The EU raised tariffs on solar glass from China, saying EU producers need extra protection from Chinese competitors.
The EU increased a set of duties aimed at countering alleged below-cost — or “dumped” — imports to as high as 75.4 percent from a previous maximum of 36.1 percent. The bloc imposed the anti-dumping protection against China in May last year for five years.
Chinese “exporting producers absorbed the anti-dumping duty in force,” the European Commission, the 28-nation EU’s executive arm in Brussels, said yesterday in the Official Journal.
“Hence, anti-dumping measures imposed on imports of solar glass from glass originating in the People’s Republic of China should be amended,” the journal said.
The higher duties range from 17.5 percent to 75.4 percent, depending on the Chinese exporter. The previous minimum rate was 0.4 percent.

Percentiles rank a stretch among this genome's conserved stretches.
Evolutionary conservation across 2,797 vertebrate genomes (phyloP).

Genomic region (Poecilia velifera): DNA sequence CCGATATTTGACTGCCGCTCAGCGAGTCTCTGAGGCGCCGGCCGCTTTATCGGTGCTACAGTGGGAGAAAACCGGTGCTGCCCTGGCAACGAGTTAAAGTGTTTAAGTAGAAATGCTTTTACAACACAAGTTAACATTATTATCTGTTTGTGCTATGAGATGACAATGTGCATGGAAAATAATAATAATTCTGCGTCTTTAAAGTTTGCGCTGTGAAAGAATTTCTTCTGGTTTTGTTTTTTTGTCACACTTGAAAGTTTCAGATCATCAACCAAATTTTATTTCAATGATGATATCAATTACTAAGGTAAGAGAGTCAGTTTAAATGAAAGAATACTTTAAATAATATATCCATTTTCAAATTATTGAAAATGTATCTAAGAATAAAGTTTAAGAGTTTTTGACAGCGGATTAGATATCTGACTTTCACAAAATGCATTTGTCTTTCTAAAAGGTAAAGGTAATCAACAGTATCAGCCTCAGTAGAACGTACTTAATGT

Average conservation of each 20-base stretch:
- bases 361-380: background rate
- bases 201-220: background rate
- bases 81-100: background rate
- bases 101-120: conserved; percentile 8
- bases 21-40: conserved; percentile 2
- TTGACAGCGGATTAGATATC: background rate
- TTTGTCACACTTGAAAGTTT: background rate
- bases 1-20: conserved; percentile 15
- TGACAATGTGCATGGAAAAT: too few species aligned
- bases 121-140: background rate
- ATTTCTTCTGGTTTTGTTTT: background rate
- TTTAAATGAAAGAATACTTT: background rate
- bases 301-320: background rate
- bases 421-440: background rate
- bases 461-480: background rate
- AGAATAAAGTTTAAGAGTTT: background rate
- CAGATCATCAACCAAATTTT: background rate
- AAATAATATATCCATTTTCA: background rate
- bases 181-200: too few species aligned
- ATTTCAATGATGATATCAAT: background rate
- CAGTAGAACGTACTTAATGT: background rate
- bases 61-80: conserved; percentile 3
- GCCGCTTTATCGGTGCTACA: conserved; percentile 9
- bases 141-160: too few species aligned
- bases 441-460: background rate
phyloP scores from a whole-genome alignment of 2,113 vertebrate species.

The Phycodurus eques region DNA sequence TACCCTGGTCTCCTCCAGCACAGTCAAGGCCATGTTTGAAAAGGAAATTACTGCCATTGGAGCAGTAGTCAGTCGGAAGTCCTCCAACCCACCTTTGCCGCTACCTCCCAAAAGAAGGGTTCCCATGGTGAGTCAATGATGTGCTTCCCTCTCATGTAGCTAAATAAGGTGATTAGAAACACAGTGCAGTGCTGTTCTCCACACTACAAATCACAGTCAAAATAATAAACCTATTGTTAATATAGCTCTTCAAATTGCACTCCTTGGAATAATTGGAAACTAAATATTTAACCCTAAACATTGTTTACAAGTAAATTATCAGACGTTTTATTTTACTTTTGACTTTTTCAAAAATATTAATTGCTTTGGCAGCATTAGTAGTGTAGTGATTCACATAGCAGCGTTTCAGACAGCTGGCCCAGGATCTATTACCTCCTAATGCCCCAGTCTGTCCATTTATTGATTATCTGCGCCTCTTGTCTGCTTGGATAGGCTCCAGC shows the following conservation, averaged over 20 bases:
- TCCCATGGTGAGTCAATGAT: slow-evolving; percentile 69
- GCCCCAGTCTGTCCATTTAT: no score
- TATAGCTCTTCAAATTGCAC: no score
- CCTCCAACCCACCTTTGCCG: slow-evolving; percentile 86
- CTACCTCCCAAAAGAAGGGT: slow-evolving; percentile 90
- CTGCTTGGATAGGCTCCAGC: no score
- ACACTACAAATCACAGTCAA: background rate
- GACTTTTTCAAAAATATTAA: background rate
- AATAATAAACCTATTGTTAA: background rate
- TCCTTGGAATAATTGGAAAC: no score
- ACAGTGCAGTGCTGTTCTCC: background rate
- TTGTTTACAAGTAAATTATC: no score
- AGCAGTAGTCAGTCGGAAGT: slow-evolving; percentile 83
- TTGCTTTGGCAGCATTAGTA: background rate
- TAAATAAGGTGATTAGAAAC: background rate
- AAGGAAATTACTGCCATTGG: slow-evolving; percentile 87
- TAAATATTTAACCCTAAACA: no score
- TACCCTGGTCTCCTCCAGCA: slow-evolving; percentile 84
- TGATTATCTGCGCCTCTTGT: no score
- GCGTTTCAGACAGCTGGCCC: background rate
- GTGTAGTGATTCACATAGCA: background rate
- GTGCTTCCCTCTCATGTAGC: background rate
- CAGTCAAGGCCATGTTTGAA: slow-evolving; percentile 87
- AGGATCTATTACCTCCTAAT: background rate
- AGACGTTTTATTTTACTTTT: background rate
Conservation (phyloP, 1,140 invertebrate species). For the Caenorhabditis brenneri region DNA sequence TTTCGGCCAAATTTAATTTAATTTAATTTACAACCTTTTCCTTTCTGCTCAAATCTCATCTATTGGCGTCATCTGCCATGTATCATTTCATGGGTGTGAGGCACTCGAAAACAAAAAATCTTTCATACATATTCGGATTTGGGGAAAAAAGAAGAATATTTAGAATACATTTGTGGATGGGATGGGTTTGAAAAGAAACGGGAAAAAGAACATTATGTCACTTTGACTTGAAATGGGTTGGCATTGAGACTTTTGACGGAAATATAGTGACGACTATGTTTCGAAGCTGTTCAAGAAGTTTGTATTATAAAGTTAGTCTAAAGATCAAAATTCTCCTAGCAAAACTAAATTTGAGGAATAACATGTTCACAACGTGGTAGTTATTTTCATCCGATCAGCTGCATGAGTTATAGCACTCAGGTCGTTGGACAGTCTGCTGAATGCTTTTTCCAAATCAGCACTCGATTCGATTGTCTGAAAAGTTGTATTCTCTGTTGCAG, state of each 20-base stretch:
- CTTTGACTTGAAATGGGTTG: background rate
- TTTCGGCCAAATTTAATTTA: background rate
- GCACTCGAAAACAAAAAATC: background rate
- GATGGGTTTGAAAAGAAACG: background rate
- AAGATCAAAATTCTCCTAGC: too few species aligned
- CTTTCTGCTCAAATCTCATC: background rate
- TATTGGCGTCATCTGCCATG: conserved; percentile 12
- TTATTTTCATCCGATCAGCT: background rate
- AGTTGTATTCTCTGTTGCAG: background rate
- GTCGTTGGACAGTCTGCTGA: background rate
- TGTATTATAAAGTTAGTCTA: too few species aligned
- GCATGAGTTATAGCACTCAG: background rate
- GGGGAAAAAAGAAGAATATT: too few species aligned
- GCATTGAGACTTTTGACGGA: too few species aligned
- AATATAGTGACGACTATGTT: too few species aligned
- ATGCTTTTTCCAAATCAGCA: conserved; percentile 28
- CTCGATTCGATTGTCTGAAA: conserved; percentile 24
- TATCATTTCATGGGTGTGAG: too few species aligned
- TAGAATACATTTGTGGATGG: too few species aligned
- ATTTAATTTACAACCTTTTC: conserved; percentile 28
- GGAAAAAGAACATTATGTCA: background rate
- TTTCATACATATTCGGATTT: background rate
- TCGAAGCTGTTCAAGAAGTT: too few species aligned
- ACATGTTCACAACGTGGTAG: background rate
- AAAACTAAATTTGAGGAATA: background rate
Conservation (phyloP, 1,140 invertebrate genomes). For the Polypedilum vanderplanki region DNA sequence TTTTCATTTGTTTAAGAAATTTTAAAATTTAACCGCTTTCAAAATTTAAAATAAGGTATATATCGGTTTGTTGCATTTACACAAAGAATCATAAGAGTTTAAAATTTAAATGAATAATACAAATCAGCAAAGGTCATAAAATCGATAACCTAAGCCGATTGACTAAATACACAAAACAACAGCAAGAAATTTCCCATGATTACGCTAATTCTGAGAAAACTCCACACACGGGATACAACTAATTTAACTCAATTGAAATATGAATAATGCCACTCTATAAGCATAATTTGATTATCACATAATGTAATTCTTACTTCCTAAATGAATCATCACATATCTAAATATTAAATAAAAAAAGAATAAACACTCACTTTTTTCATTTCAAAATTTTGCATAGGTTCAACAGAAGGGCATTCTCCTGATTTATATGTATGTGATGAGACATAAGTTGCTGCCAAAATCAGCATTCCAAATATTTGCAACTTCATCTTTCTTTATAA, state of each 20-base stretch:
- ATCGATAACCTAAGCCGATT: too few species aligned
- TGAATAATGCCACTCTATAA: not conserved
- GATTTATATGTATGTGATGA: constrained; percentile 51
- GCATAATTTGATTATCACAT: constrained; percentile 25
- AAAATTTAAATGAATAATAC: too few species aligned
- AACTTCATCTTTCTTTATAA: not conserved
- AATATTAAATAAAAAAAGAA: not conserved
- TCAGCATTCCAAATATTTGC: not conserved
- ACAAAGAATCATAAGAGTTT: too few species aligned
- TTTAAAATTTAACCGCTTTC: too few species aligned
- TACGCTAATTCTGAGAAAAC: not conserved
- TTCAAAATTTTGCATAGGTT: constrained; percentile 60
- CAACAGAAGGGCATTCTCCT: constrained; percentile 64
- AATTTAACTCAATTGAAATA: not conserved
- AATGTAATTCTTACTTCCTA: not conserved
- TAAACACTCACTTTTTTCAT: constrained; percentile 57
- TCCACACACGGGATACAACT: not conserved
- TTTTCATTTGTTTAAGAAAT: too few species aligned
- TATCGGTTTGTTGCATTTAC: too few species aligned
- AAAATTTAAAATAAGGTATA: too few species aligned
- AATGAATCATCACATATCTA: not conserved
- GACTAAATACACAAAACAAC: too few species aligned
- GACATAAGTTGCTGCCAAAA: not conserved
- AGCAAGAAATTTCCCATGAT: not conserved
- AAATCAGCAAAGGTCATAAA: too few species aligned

The decision to boost anti-dumping protection against solar glass from China is the outcome of a probe opened in December last year. The verdict leaves unchanged a separate set of EU duties on Chinese solar glass aimed at countering alleged subsidies by China.
Solar glass is used in solar panels, which are themselves the target of European anti-dumping and anti-subsidy levies against China.
The EU solar-glass market is valued at less than 200 million euros (US$222.7 million), the commission said when it opened a dumping inquiry in February 2013 that led to the five-year anti-dumping levies against China.
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